Asus VG248QE: A 24-Inch, 144 Hz Gaming Monitor Under $300

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wikiwikiwhat

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I literally bought this about 4 days ago. It's awesome and you need to fix the colors but use that ICC that was recommended above, I don't have any problems with the color. Games look fantastic on this though. Played Chivalry, Sins of a Solar Empire, Command & Conquer Closed Alpha, Battlefield 4 beta, BF3, Dirt 3, EVE Online, all look great on this monitor.
 

awesomedude911

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To start off, I have this monitor, and im using it right now.

to be able to run the monitor at 144fps you need a BEAST Rig, like gtx 780 or better. My 670 has a hard time getting 120 in bf3 on med-low.

Dont let anyone tell you that 32 frames is the most they eye can see, so Not true. I can tell major difference between 35 fps and 120 fps in planetside 2. ( in that game large battles cause large fps drops.)

Might want to get 120Hz 1440p or 4k monitor when they come out/ get cheaper.
 

computertech82

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First, I find it a little stupid comparing 30' monitors to a 24' monitor. Rather have seen 24' IPS monitors (including 8-bit and 10-bit) compared to this monitor.
2nd, i'm pretty sure there is no video card setup that manage to pump out 144fps in new games. Seems more like a overkill.
and last, colors to me mean everything. The monitor i have now tries to 'dither' and does a crappy job of it (most TN monitors do). I see the banding. I DO NOT WANT TO SEE ANY BANDING AT ALL...PERIOD. This monitor is banding.
 

clownbaby

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Korean PLS 2560x1440 monitors offer the best of both worlds. Samsung PLS panel, no scaler (low input lag) and overclockable to 120hz, sometimes higher. For $300, there is NO reason not to buy one (or two).

My Korean PLS monitor has better color than my Dell 2007WFP, better pixel density, color accuracy (after calibration) and cost 1/3 the price.

As long as these great inexpensive monitors are available from Korea, they should be the only word in monitors outside of high end production work.
 

Fulgurant

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That may be true, but just from a cost-benefit standpoint, one must question a build strategy that pairs ~$2000 in graphics cards with a sub-$300 monitor.

Seems like the computer-hardware equivalent of slapping a Ferrari engine on a moped -- but hey, different strokes. I suppose it'll work if you truly only care about responsiveness in the latest games.
 

pcchip

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This monitor is absolutely amazing. I own one (in addition to their older 120hz models as well) - regular 60hz LCD's feel so inferior when I sit in front of one now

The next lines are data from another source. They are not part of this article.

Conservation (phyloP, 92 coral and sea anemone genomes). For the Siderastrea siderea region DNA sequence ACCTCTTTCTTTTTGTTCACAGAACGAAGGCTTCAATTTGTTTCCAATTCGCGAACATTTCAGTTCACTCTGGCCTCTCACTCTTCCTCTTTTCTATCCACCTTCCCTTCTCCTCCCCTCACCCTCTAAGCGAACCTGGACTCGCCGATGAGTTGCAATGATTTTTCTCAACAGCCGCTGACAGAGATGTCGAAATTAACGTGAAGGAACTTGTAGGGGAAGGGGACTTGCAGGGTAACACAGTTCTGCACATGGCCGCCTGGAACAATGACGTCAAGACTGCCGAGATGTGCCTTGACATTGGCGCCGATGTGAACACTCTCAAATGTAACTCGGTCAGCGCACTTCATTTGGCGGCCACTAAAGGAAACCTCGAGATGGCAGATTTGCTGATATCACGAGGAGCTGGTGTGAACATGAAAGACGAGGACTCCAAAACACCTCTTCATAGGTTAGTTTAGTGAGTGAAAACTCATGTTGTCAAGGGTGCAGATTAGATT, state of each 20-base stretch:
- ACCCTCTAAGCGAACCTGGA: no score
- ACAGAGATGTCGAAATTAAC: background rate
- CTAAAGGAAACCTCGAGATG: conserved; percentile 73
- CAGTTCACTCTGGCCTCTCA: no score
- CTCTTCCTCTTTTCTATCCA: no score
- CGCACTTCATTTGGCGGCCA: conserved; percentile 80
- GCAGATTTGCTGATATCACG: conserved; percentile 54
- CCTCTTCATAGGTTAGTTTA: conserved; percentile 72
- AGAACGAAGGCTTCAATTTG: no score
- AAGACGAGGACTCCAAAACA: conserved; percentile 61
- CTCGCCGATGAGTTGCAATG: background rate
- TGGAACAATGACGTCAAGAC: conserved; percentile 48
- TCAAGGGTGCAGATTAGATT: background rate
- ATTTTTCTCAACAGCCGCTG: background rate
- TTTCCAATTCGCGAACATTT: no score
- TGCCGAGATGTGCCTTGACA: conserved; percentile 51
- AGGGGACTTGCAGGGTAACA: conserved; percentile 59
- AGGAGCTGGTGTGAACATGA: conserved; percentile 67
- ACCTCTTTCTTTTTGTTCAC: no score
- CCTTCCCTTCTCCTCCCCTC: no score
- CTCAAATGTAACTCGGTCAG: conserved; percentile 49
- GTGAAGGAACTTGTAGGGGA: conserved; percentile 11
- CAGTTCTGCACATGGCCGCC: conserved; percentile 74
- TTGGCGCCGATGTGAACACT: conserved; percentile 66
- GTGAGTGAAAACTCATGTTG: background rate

Add to that the fine print for the Catleap "120Hz" 2560x1440 monitors on Ebay how there is no guarantee of the overclock speed (from the ad):

"Notification
As overclocking may vary depending on the version of the graphics card and drivers, we do not guarantee overclocking up to 120Hz.

This result can not be the reason for a replacement and refund."

and how the warranty is void on overclocked monitors and it boils down to a guaranteed 60Hz 2560x1440 monitor. They are running around $800-850 for the 'perfect pixel' version on Ebay right now ($600 for the non-perfect pixel?) for these lesser-grade panels where you can get HP and Dell 60Hz 2560x1440 A+ panels for the same price, so they're not quite a deal these days.

If there were truly a 120Hz 2560x1440 panel out there (made specifically for 120Hz), the legit companies (Dell, Asus, BenQ, etc...) would be selling them and you wouldn't have to order them from a place in Korea you know little about that buys up other companies' panel rejects.

Also, it seems like if you're truly a stickler for color, you're not going to compromise with a less-than perfect-pixel version of a panel or a lower-grade panel for that matter.

I really wish a real company would produce and sell 120Hz 2560x1440 monitor in a 30" scale. I'd like the native text size to be a little larger than what a 27" has to offer at that resolution. I'd drop $1K on something like that.
 

rigs79

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As long as WoW looks beautiful and my eyes stop hurting and watering mid way through raiding I'll be extreemly happy. I currently have a 5 year old Samsung at 60 Hz. Get this tomorrow. Can't wait.
 

cbarkachi

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In this kind of world with "measurers" as I call them, it makes a huge difference lol.
 

rigs79

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As long as WoW looks beautiful and my eyes stop hurting and watering mid way through raiding I'll be extreemly happy. I currently have a 5 year old Samsung at 60 Hz. Get this tomorrow. Can't wait.
 

InvalidError

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If panel manufacturers decided to start pushing for higher refresh rates, we would likely see a mainstream progression through 75Hz, 90Hz, ~105Hz, 120Hz, etc. but this isn't entirely up to them these days with digital interfaces having well-defined standard resolutions, refresh rates and bandwidth limits unlike VGA.

Resolution-wise, I would be more interested in 2560x1600 at 24" - I find it ironic how that resolution is so common on 10" screens but unavailable below 27" on the desktop.
 

Drejeck

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I'm looking forward for this kind of monitors. I have a Syncmaster 2450P which is delicious (1920x1080@60hz) it's the best monitor I ever had since my old 17" CRT Nokia. I refused to go for the LED, cheaper, model because it was of lesser quality, tiring bright and got no VESA wall mount which is the only way I use them since I play on the couch.